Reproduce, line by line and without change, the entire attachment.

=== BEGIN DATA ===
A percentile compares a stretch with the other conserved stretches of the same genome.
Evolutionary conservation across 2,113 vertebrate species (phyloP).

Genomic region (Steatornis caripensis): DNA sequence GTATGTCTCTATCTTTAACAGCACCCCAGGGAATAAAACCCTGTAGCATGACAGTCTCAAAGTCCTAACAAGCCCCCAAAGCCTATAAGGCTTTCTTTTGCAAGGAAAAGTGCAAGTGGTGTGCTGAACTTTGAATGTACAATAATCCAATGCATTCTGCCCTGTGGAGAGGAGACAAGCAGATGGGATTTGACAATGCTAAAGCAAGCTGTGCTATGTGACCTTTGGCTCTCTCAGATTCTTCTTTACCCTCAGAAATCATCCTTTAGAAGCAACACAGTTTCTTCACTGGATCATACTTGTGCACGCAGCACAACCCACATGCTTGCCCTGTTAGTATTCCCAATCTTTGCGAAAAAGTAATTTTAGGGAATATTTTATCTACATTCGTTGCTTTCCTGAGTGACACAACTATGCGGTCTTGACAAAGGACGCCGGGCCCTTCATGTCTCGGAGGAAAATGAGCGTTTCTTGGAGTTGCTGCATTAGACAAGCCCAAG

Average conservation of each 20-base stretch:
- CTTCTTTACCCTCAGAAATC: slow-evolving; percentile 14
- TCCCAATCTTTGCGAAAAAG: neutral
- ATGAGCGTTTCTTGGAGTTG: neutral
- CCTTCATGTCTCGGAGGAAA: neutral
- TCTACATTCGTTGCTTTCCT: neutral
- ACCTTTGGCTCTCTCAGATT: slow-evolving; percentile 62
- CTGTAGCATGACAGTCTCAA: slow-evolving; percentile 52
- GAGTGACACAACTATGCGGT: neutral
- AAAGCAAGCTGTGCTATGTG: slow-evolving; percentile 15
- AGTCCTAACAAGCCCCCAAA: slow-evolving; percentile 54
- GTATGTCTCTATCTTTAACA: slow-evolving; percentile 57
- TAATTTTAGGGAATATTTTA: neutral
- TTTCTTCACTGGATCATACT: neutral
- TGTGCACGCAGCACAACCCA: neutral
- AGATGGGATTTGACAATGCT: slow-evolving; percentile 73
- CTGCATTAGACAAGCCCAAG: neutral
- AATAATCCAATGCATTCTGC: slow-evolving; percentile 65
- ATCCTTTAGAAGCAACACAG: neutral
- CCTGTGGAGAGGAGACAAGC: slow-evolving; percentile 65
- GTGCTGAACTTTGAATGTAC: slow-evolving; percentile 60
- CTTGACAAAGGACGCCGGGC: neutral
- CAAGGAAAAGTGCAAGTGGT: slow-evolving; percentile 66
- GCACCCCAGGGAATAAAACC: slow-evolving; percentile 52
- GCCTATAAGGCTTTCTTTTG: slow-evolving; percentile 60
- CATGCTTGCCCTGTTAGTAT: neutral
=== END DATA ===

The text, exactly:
A percentile compares a stretch with the other conserved stretches of the same genome.
Evolutionary conservation across 2,113 vertebrate species (phyloP).

Genomic region (Steatornis caripensis): DNA sequence GTATGTCTCTATCTTTAACAGCACCCCAGGGAATAAAACCCTGTAGCATGACAGTCTCAAAGTCCTAACAAGCCCCCAAAGCCTATAAGGCTTTCTTTTGCAAGGAAAAGTGCAAGTGGTGTGCTGAACTTTGAATGTACAATAATCCAATGCATTCTGCCCTGTGGAGAGGAGACAAGCAGATGGGATTTGACAATGCTAAAGCAAGCTGTGCTATGTGACCTTTGGCTCTCTCAGATTCTTCTTTACCCTCAGAAATCATCCTTTAGAAGCAACACAGTTTCTTCACTGGATCATACTTGTGCACGCAGCACAACCCACATGCTTGCCCTGTTAGTATTCCCAATCTTTGCGAAAAAGTAATTTTAGGGAATATTTTATCTACATTCGTTGCTTTCCTGAGTGACACAACTATGCGGTCTTGACAAAGGACGCCGGGCCCTTCATGTCTCGGAGGAAAATGAGCGTTTCTTGGAGTTGCTGCATTAGACAAGCCCAAG

Average conservation of each 20-base stretch:
- CTTCTTTACCCTCAGAAATC: slow-evolving; percentile 14
- TCCCAATCTTTGCGAAAAAG: neutral
- ATGAGCGTTTCTTGGAGTTG: neutral
- CCTTCATGTCTCGGAGGAAA: neutral
- TCTACATTCGTTGCTTTCCT: neutral
- ACCTTTGGCTCTCTCAGATT: slow-evolving; percentile 62
- CTGTAGCATGACAGTCTCAA: slow-evolving; percentile 52
- GAGTGACACAACTATGCGGT: neutral
- AAAGCAAGCTGTGCTATGTG: slow-evolving; percentile 15
- AGTCCTAACAAGCCCCCAAA: slow-evolving; percentile 54
- GTATGTCTCTATCTTTAACA: slow-evolving; percentile 57
- TAATTTTAGGGAATATTTTA: neutral
- TTTCTTCACTGGATCATACT: neutral
- TGTGCACGCAGCACAACCCA: neutral
- AGATGGGATTTGACAATGCT: slow-evolving; percentile 73
- CTGCATTAGACAAGCCCAAG: neutral
- AATAATCCAATGCATTCTGC: slow-evolving; percentile 65
- ATCCTTTAGAAGCAACACAG: neutral
- CCTGTGGAGAGGAGACAAGC: slow-evolving; percentile 65
- GTGCTGAACTTTGAATGTAC: slow-evolving; percentile 60
- CTTGACAAAGGACGCCGGGC: neutral
- CAAGGAAAAGTGCAAGTGGT: slow-evolving; percentile 66
- GCACCCCAGGGAATAAAACC: slow-evolving; percentile 52
- GCCTATAAGGCTTTCTTTTG: slow-evolving; percentile 60
- CATGCTTGCCCTGTTAGTAT: neutral